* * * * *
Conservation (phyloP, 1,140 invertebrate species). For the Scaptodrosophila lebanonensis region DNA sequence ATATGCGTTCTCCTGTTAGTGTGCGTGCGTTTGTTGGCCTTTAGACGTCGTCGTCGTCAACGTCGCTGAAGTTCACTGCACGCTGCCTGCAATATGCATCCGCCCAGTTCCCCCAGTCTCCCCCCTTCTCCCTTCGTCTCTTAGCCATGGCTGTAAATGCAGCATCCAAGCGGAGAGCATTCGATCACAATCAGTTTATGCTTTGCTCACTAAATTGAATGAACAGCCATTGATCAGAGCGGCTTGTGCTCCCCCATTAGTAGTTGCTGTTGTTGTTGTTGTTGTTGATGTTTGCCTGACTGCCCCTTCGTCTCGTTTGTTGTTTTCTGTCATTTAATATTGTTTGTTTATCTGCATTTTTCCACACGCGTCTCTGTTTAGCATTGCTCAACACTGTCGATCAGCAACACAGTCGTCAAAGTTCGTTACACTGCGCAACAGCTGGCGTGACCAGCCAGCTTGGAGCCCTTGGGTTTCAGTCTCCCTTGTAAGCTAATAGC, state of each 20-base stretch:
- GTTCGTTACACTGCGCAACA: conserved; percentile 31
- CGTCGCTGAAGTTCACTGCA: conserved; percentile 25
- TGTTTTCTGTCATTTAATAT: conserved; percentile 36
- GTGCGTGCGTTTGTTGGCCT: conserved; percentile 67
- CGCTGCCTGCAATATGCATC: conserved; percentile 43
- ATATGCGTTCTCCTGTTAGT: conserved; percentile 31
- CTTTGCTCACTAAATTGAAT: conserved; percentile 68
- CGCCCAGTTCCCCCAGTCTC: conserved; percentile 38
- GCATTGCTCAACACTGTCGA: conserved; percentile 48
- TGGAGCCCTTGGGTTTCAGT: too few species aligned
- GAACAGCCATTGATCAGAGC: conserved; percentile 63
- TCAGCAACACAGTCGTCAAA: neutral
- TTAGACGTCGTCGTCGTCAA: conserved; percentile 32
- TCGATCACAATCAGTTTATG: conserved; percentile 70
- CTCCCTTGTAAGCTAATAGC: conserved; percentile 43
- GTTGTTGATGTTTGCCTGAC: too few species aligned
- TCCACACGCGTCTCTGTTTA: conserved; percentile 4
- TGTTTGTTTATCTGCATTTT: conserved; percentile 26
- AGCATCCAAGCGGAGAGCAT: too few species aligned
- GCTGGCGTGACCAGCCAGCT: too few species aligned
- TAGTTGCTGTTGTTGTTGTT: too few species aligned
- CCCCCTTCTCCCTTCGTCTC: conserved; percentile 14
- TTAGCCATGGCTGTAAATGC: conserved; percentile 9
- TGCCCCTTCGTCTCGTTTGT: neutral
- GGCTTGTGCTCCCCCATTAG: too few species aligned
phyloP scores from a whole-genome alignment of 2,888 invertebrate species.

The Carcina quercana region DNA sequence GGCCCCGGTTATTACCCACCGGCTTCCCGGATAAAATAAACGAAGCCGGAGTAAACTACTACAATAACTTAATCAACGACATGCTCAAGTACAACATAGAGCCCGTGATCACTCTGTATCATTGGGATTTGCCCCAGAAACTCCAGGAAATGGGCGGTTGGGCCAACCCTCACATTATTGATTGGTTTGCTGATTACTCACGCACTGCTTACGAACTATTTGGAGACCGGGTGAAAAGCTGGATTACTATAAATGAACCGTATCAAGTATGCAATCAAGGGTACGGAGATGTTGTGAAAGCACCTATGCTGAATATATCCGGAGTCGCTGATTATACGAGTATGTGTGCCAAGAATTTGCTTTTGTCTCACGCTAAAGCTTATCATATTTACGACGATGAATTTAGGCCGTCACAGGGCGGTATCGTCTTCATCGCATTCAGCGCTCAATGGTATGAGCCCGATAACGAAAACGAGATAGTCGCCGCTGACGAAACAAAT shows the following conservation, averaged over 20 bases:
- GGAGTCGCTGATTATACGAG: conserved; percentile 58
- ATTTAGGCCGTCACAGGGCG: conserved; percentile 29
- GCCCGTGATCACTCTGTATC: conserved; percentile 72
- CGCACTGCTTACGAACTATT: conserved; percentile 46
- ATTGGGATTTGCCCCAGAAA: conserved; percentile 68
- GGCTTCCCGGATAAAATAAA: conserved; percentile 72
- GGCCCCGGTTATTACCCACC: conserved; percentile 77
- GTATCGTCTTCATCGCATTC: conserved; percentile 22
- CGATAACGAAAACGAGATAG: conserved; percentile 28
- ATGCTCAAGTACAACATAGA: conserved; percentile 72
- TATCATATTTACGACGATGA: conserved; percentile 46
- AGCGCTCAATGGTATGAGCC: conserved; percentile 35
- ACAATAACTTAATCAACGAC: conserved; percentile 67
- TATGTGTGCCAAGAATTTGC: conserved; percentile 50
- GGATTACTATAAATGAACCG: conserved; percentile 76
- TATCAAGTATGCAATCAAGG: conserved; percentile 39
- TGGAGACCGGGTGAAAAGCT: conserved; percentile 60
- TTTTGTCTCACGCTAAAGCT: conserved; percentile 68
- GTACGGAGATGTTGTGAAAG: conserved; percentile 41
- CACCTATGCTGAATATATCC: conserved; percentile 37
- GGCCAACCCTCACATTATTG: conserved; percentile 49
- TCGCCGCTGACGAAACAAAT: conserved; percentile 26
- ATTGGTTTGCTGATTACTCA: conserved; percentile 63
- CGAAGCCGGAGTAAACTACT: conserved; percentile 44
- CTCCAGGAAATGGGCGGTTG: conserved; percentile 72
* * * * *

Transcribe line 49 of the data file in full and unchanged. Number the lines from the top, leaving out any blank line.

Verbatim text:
- GGCCAACCCTCACATTATTG: conserved; percentile 49